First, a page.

5 Questions: Spring Ball

Colorado begins its spring practices this afternoon. Coming off last year's 2-10 season, there's an urgency in and around the program to make significant improvements. Inside, five questions about spring ball, which will culminate with the April 14 spring game.

1) How will the demanding offseason affect things on the field?

They're bigger, they're stronger, and they're probably a little tougher after enduring a rigorous winter workout regimen under strength coach Jeff Pitman. Now let's see what that means when the pads are on.

2) Can the offense make real progress with just six healthy offensive linemen?
With only six fully healthy offensive linemen in spring ball — a seventh, Erick Faatagi, could be available on a limited basis — CU coaches have their work cut out for them. How do you run in-practice scrimmages with just one offensive line unit? Problem is, this may affect not only the offense, but the defense. Can CU's second and third team defense's get enough reps?

3) How does the quarterback competition shake out?
This is THE competition to watch this spring. Bernard Jackson, who started 11 games a year ago, is the known commodity. Redshirt-freshman Cody Hawkins will finally get his chance to compete for first-team responsibilities this spring. Juco transfer Nick Nelson could very well end up ahead of both, when all is said and done.

One thing is certain, the Buffs need someone under center who can jumpstart what was a lackluster 2006 unit.

4) Colorado needs to get better on special teams. What are they doing to accomplish that?
I'm not talking about the departure of Mason Crosby. While we won't be holding our breath to see any 65-yarders this fall, senior Kevin Eberhart should prove to be a solid college placekicker. And punter Matt DiLallo can only get better with experience.

The problem is coverage. The Buffs were average — sometimes below — on punt and kick coverage. Also, there were no big run-backs. Getting better here needs to be an emphasis over the next several weeks.

5) How will some of the young players step into bigger roles?
The Buffs lose two full-time starters on offense — guard Brian Daniels and center Mark Fenton. On defense, starting ends Walter Boye-Doe and Abraham Wright have moved on, as has inside linebacker Thaddaeus Washington and defensive backs J.J. Billingsley, Lorenzo Sims and Terry Washington.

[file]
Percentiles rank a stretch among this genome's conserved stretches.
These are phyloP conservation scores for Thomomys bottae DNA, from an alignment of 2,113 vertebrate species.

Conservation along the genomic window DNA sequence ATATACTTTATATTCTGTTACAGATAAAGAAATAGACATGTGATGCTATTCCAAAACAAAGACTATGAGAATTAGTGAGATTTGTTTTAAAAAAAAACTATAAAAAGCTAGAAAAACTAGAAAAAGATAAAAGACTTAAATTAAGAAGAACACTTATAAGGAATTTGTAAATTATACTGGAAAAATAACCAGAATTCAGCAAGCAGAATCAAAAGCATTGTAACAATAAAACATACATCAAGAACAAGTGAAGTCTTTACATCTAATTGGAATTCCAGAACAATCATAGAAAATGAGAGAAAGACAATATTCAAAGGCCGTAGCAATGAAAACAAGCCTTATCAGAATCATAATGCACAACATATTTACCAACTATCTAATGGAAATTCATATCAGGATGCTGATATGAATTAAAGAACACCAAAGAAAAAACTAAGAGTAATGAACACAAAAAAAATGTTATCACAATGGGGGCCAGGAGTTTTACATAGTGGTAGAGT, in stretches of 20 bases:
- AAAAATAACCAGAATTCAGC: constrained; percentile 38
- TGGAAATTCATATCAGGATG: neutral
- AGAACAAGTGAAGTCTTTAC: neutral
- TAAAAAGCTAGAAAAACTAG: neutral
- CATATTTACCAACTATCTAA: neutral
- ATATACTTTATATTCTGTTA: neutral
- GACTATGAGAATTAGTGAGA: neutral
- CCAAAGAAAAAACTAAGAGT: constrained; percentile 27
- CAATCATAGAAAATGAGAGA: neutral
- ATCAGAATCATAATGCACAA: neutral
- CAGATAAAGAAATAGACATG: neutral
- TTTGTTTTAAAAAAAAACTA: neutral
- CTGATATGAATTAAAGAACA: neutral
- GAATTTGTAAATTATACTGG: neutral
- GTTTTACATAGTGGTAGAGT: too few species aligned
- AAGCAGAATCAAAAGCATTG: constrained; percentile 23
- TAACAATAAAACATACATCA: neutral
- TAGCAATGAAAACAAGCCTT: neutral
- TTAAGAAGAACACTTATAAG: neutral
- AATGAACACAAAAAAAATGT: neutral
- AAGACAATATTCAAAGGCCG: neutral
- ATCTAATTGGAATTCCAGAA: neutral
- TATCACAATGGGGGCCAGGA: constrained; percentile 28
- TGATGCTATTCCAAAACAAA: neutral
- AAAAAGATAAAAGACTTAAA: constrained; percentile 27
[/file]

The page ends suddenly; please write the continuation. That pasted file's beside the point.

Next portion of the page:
Their departure opens the door for several players to emerge. Sophomore Devin Head will see plenty of action at guard this spring. Redshirt-freshmen Wes Palazzi and Keenan Stevens will also get lots of reps at guard and center.

Look for defensive backs Jalil Brown and Jimmy Smith to make things interesting in the defensive backfield. Both redshirted last fall, and both have had strong offseasons. Gardener McKay battled some nagging injuries during what was a disappointing sophomore campaign. Can he rebound?

Sophomore Michael Sipili is expected to take over Washington's role at linebacker after spelling him often last year. Creating depth at linebacker will be a priority this spring. Junior Marcus Burton didn't play as much as expected last year, but should be a factor this spring. Redshirt-freshman B.J. Beatty and true freshman Josh Hartigan will compete for a back up role at outside linebacker, as well.

Replacing Wright and Boye-Doe will be a challenge. Senior Alonzo Barrett and junior Maurice Lucas have the most experience at defensive end, but redshirt-freshman Marquez Herrod and Juco transfer Drew Hudgins will push for No. 1 status.

A trio of youngsters — sophomores Jason Brace and Taj Kaynor, and redshirt-freshman Eric Lawson — will try and prove they're ready to take on more responsibility on the defensive line, as well.


BuffStampede Top Stories